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I've noticed that when I use tracert a certain router(hop) always takes about 200ms to reply back, the rest reply's in 50ms, after digging into it with wireshark I've noticed that tracert uses normal ICMP echo requests with a TTL that will trigger an ICMP Time Exceeded from routers(hops),pinging this same router that takes 200ms to send back a Time Exceeded ICMP send's back echo reply with 11ms always! what could be the reason behind this ? is it possible that certain routers can filter even ICMP types to be delayed?

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Creating ICMP messages is far down the priority list of a router. The primary function of a router is to route packets as fast as possible. Generating the ICMP message gets done when the router has time.

The router with the slow reply is probably very busy, and it gets around to sending a reply when it has time to do that.

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  • if the same router is too busy to send a Time Exceeded reply every time tracert is done then how come he can reply with Echo Reply much faster? they're both ICMP – Naeem John Oct 28 '20 at 20:27
  • There are different ICMP message. The Time Exceeded is an ICMP error message. ICMP error messages take some time to put together because it must take the original IP header and first 64-bits of the original message to prepend to the reply. Simply responding to an ICMP echo request really takes no time. Unfortunately, the ICMP for IPv4 is all mixed up for that. ICMPv6 for IPv6 did it right, and the error messages are numbers 1 to 127, and informational messages are 128 to 255. – Ron Maupin Oct 28 '20 at 20:35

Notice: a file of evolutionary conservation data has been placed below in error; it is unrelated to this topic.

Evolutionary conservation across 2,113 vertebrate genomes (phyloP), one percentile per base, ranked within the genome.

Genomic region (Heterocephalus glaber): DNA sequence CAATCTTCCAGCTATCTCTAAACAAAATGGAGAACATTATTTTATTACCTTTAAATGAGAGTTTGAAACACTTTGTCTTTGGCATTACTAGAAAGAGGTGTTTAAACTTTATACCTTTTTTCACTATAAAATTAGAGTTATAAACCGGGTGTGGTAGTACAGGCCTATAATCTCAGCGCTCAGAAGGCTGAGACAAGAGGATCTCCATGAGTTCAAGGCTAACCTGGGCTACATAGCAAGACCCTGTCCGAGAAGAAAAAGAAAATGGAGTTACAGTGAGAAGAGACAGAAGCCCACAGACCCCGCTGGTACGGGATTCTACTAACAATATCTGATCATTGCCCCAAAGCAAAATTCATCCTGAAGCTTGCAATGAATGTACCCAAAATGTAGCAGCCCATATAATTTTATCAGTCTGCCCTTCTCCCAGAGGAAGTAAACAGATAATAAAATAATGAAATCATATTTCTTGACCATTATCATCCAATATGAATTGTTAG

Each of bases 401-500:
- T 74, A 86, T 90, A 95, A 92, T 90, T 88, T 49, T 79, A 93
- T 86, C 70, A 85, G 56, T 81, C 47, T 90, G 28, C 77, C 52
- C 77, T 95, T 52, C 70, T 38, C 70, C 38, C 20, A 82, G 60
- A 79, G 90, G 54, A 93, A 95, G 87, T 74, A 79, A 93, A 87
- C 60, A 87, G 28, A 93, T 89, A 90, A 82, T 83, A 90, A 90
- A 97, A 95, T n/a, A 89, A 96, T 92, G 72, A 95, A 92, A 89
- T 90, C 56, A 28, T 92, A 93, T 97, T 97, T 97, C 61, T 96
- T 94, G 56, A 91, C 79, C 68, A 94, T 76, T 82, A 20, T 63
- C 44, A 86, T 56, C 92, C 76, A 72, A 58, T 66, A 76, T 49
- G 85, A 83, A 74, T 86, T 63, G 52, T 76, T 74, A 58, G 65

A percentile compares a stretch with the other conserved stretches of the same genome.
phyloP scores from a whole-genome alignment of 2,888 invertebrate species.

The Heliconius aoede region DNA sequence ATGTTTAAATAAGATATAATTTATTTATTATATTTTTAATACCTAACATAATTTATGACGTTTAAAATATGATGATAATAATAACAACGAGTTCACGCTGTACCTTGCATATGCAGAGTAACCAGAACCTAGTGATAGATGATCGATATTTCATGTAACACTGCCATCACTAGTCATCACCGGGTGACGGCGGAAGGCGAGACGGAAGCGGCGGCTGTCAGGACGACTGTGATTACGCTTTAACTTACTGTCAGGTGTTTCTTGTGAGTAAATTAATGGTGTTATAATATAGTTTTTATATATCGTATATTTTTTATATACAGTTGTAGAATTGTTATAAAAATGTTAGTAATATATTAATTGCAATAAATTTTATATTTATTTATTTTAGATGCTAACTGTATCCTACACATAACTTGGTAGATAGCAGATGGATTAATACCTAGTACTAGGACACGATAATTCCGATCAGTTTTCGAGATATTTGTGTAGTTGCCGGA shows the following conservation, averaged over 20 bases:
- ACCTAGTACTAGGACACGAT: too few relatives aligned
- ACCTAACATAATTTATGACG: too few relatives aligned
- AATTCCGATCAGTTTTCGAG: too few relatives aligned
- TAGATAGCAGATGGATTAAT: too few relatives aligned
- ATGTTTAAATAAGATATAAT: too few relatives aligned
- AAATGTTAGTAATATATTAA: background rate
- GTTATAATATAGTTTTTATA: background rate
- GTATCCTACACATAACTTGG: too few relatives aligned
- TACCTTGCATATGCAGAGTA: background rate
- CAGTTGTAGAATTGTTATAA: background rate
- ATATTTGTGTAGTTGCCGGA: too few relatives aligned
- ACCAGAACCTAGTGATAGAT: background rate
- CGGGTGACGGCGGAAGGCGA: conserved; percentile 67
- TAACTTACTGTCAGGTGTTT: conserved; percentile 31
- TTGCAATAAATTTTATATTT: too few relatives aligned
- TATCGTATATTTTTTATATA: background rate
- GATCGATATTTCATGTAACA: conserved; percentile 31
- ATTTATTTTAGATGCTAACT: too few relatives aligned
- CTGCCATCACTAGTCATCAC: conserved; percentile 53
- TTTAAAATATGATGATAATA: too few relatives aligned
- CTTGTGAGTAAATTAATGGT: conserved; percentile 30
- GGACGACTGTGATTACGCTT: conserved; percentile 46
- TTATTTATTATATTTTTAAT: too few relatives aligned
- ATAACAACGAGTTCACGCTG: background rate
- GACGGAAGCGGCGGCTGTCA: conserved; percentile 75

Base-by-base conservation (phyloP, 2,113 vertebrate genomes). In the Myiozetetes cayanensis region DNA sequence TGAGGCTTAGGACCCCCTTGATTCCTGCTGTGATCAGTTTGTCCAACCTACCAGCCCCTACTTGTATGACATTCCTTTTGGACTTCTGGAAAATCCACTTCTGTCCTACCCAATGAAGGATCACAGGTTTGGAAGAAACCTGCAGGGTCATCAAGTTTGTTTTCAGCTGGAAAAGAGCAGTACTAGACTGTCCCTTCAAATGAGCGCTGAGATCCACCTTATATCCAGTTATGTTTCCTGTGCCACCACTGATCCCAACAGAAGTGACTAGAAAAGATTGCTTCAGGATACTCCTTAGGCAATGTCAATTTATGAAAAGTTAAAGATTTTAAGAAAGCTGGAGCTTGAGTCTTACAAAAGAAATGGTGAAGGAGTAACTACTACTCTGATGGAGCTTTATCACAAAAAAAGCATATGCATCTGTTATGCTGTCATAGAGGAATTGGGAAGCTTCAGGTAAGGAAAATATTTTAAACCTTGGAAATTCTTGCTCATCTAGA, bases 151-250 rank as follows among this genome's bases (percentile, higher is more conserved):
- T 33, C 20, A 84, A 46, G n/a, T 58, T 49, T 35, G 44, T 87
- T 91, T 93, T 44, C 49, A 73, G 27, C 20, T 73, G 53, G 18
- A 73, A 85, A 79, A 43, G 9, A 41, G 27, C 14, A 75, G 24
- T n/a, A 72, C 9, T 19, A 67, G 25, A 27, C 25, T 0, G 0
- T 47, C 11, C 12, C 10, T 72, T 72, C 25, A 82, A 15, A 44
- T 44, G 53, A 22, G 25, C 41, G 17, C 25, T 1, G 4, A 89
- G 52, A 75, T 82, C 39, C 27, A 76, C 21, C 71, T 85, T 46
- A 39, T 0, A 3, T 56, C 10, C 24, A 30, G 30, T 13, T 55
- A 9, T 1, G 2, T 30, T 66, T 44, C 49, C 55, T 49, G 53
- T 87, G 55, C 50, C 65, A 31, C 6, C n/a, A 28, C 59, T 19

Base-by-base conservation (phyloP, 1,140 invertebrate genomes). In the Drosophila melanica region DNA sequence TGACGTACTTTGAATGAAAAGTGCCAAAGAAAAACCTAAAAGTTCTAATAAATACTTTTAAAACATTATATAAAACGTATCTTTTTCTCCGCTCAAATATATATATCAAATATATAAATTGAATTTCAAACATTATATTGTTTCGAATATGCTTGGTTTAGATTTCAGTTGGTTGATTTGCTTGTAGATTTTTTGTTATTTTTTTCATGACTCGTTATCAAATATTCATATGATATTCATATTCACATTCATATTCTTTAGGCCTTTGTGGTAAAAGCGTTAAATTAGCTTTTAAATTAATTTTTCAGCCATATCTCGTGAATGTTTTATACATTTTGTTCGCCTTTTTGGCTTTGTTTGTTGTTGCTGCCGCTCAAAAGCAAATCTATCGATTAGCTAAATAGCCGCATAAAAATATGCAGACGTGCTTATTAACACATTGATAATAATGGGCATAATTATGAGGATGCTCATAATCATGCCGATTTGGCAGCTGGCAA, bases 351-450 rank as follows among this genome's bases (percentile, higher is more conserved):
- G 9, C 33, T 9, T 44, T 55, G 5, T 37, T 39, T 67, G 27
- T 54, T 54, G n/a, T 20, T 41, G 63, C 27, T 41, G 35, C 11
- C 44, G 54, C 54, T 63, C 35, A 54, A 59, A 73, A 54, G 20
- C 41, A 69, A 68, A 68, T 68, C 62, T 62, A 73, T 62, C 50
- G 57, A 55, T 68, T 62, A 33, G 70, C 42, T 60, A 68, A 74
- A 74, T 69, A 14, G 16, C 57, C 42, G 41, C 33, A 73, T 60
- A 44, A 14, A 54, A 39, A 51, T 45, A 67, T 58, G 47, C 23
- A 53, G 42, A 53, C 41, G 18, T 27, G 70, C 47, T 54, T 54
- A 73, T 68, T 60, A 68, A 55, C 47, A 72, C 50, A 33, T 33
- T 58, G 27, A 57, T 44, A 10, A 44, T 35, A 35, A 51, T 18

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It's possible the replies actually traverse different network paths to reach you. Here's a ServerFault thread with relevant discussion: https://serverfault.com/questions/705115/icmp-replies-ingress-or-egress-interface-e-g-from-a-traceroute

To know for sure, you could compare the TTL of the arriving replies (this is different than the TTL printed out by traceroute) or check the actual behavior of the router in question.

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